The genius in the jungle

April 7, 2010
Darien, Panama

My Panamanian boat captain looked at me like I was crazy.

“Amigo, you shouldn’t jump in over here… the waves are very dangerous.” I agreed. But we had been trolling for sailfish for a couple of hours with absolutely no success, and I really felt like livening up my day a bit.

At the time, our fishing boat was passing an area where particularly violent waves were pulverizing a rocky patch of coastline, and I thought it would be fun to challenge nature… so I dove in.

The waves immediately took me over, hurtling me around in the same way that a dog wrestles for his chew toy. After a few minutes of fighting the waves, I decided that I’d had enough danger, and I swam back to the boat to join my companions.

And that, my friend, is about the only sporting highlight of my fishing trip; to put it more plainly, I spent 5 days at the most famous luxury fishing resort in the world… and I came away empty handed.

Fortunately, though, the other benefits of the trip were far more exciting.

This past Saturday morning, a group of 30 members of the Atlas 400 club took a charter plane into Panama’s Darien jungle. Darien is just north of the Colombian border in the middle of nowhere, and the resort is literally carved out of the jungle on the Pacific Ocean.

(As an aside, I should tell you that there’s still gold nuggets in Darien’s hill; the native Indians pan for gold and walk down to the resort to trade for other goods. Even in this harsh, remote environment, they still know the right price of gold within $1 or $2 of spot!)

The concept of our fishing trip was to pull members away from the normal distractions of their daily lives to build lasting relationships through unique and memorable experiences. Deep-sea fishing in the remote Pacific jungles of Panama definitely qualified.

The cast of characters who attended this trip was incredibly unique– there was my good friend the salsa-dancing ninja master, a best-selling fiction author, an oil tycoon, the world’s foremost collectables expert, and several successful entrepreneurs, investors, and professionals.

Again, while the goal of the trip was mostly social, some interesting things happen when you put this many successful people together on a remote resort for 5-days…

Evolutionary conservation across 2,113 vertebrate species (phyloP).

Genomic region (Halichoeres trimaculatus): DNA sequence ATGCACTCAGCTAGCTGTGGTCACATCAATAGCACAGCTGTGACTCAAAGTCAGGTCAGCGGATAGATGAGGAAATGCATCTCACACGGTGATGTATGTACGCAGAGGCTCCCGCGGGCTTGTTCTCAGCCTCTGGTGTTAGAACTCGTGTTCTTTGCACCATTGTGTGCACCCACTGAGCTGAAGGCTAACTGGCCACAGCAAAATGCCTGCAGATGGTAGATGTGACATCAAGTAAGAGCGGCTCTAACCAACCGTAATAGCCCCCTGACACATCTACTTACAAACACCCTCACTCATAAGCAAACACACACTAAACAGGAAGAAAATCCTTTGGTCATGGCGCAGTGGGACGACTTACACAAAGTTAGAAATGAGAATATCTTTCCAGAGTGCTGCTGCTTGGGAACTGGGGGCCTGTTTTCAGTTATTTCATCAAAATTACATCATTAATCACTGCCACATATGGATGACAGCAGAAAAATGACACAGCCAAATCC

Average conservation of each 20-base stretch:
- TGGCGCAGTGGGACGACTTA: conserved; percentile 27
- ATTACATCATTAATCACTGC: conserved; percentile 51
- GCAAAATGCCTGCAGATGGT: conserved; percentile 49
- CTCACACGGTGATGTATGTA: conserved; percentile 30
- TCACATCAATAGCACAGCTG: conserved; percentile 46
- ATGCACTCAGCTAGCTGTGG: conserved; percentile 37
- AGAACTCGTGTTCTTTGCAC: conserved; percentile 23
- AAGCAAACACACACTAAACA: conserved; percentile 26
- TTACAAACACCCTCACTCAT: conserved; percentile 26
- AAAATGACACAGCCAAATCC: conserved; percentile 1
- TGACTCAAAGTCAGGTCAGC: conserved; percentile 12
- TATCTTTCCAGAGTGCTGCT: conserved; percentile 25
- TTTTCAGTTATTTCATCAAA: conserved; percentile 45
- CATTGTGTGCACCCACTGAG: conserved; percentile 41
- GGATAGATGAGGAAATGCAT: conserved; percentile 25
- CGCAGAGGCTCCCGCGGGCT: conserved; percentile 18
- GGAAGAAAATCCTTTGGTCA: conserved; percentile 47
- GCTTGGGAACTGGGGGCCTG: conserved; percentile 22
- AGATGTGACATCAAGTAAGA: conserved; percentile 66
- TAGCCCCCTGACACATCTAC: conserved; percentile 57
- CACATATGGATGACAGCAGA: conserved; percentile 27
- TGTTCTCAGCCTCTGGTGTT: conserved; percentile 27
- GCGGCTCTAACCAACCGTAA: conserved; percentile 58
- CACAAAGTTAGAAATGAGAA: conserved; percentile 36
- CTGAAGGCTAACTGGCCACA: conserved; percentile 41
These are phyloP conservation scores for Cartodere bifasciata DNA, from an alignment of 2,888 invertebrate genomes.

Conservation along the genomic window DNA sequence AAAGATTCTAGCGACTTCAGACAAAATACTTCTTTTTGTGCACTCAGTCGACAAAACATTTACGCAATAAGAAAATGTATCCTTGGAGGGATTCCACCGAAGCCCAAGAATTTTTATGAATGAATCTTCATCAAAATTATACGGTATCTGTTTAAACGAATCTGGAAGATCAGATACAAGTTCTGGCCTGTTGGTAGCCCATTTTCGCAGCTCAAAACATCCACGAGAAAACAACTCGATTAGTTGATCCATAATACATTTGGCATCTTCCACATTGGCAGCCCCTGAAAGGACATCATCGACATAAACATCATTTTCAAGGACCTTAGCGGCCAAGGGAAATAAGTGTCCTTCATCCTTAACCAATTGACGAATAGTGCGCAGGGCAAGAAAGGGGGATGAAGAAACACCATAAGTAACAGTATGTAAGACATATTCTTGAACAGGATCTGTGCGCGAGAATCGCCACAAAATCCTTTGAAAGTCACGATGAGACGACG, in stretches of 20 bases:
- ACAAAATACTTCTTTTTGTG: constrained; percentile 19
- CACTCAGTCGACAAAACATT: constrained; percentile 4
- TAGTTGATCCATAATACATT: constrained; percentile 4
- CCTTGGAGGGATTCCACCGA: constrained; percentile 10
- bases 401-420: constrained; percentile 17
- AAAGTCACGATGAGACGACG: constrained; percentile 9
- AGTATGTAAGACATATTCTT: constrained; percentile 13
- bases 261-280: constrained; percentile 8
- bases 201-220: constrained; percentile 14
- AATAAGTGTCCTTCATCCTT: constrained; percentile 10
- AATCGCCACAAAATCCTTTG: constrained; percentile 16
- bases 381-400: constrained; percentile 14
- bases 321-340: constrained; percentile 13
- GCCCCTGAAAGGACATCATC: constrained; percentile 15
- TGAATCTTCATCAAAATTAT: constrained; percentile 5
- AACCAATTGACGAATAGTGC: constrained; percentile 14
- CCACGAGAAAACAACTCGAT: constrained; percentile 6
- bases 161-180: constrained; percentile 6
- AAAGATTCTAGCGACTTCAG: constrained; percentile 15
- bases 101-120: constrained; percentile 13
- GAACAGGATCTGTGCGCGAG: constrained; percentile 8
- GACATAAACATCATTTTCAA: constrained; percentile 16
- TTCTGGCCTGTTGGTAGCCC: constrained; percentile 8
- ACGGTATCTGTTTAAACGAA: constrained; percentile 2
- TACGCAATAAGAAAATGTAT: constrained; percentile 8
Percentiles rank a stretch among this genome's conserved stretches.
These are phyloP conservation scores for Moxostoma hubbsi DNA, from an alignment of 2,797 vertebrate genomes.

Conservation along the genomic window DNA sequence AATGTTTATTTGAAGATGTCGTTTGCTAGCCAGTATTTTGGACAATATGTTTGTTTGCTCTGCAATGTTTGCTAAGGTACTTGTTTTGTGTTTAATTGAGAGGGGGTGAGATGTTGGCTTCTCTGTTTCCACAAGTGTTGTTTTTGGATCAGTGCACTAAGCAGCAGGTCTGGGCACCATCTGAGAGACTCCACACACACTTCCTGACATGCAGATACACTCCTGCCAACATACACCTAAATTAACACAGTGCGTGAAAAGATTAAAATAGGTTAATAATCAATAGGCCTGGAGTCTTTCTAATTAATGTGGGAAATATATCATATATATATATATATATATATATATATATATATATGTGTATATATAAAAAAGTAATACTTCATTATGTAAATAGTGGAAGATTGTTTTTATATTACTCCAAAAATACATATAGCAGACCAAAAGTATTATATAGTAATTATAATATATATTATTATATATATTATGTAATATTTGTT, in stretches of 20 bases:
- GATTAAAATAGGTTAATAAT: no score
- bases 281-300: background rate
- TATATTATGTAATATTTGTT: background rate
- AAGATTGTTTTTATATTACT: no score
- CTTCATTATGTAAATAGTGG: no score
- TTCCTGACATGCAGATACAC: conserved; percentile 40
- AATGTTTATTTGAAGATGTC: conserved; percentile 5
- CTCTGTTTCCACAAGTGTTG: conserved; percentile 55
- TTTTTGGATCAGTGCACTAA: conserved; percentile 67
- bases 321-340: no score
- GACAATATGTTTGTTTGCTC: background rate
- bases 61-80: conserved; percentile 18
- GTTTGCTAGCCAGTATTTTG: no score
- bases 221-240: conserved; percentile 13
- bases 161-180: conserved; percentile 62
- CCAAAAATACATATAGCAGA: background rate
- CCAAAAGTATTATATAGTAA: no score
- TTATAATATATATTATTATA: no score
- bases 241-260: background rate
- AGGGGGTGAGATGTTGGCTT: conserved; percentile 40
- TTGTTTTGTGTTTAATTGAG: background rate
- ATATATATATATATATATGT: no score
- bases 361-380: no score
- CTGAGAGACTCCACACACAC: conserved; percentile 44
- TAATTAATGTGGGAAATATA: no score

As for me, aside from establishing and growing some really rewarding relationships, I was presented with a few actionable investment opportunities, as well as some fantastic business advice from one of the smartest people I’ve ever met.

In fact, I expect to make an extra $1.2 million over the next 18-months because of the ideas that he gave me.

The reason I’m telling you this is to stress one important point– great ideas are really the most valuable commodities in business, and they are few and far between.

Most ideas out there are generic and mediocre– businesses generally tend to copycat each other, blindly following an established formula for success without working to improve or innovate.

In the long run, this is a death sentence.

On the other hand, a creative new idea is a spark that can ignite the fuel of properly-resourced execution. This is what creates long-term successful businesses, and it all starts with a great idea.

Successful entrepreneurs understand and harness this powerful concept.

To give you an example, my friend Porter Stansberry, who is a fantastic entrepreneur, holds an invitation-only conference each spring that usually takes place in a very luxurious setting.

He invites smart and successful people that he knows, puts them up in a luxury resort, and asks them to discuss their best ideas; the point is to get everyone away from their daily distractions and put smart people in a room together to brainstorm and collaborate.

Each time they’ve done this, Porter’s team comes away with some really brilliant ideas that, when executed, generate a lot of money for his company. Hosting the conference is expensive… but the ideas that come out of it are worth 10 times as much.

Frankly, anybody can do the same thing… you don’t have to go to the middle of the jungle or to an expensive resort to get great ideas; you just need to surround yourself with the right people in the right setting.

The best way to do this is to get away from the daily grind: home, office, traffic, email, etc. are all creative impediments. Put some space between you and your to-do list, and invite some smart people along whose opinions you respect.

Ideally, they should not be part of your normal routine… and this is critical.

Put all the issues on the table in total candor– what problems are you experiencing, and how can you solve them? Where do you want to take your business or career? What do you really want to be doing with your life, and how can you accomplish your goals?

I would really encourage you to consider this approach if you’re looking to jumpstart your business or personal life… a single great idea can be a game changer, potentially setting your life or business on a completely different, more rewarding path.